Author: Leslie Anderson

Interview with Joan Reilly

Joan Reilly is a fantastically talented artist and half of the amazing team that put together an anthology discussing feminism in, and through, comics. The Big Feminist BUT: Comics About Women, Men and the IFs, ANDs & BUTs of Feminism came out July 8th and is available online. Her work has appeared in Studs Terkel’s Working: A Graphic Adaptation and I Saw You: Comics Inspired by Real-Life Missed Connections. About herself she says: “I was always fascinated by the cartoons and illustrations in my Dad’s New Yorker magazines, even back before I could read–there was something about the drawn representation of mundane, everyday life that was incredibly appealing to me. And when I discovered my older brother’s copies of 70s-era Mad magazine in the basement, I obsessed over all the comic strips and tiny margin cartoons in those. Then in high school a friend introduced me to Harvey Pekar’s American Splendor, and I absolutely loved it, and knew that I wanted to do something like it. But I actually went on to study writing in college, and got a degree in language and literature, then worked in book and magazine publishing for 5 or so years before switching to freelance illustration and comics–I never studied art or comics in any formal way. I think what I love most about comics (and I’m sure I’m not the first to use...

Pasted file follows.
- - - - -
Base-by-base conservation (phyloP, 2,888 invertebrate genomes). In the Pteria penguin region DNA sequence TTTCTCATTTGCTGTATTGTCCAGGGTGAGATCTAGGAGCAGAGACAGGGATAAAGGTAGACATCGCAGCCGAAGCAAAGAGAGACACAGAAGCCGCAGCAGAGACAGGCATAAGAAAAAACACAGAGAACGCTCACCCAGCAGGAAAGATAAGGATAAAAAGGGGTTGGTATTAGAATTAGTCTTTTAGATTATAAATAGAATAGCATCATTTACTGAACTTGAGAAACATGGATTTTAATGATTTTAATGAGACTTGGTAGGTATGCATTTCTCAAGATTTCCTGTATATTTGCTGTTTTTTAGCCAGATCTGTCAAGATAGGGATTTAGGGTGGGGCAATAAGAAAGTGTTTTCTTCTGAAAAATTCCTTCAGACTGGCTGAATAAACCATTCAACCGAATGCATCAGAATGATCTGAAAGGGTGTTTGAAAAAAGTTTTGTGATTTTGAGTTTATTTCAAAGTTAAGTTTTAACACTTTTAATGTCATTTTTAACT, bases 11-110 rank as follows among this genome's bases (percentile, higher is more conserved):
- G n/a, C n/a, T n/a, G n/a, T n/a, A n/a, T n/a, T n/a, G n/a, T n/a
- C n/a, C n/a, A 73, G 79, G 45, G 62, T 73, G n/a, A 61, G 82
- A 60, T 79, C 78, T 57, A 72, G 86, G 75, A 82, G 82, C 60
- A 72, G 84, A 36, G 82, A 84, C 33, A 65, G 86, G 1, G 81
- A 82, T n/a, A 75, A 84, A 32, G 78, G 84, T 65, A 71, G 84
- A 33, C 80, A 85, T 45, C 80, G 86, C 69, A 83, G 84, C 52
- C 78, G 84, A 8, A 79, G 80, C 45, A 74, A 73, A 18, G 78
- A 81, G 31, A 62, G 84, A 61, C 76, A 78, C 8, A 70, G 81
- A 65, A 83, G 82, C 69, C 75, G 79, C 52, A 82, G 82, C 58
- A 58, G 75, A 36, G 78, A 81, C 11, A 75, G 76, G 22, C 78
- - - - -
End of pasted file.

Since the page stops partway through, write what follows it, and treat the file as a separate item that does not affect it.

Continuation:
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Review: The Wolverine, The Softer Side of Awesome

I’m going to say it. The Wolverine was my favorite X-men movie thus far (sorry, X-men First Class). Those who enjoyed the campy, super-power driven earlier movies might be disappointed though. The movie took its time, and took itself very seriously. That’s probably best for a movie that features atomic bombs and suicide. One of the most exciting things about this movie was that, not only did it pass the Bechdel test, there was about a 50/50 split of badass ladies and guys (not counting goons). The female lead, Mariko, (Tao Okamoto) is kidnapped approximately six hundred times over the course of the movie and still gets to kick some serious ass, not to mention being directly responsible for saving the entire day. Rila Fukushima also plays a truly fantastic (and beautifully complex) Yukio, Wolverine’s ‘bodyguard.’ Most badass of all was the main villain, a cross-title villainess named Viper (Svetlana Khodchenkova). Fun fact: in one comic story line, these two were married until Wolverine blackmailed Viper into a divorce. I especially liked that she really owned her motivation. Although she was part of the overall evil plot, she had her own reasons and her own approach. In the climactic scene she was particularly sadistic, taunting Mariko and Logan – a flavor I haven’t often seen in female villains. When she finally squares off against Rila she feels dangerous, and ruthless, and the tension...

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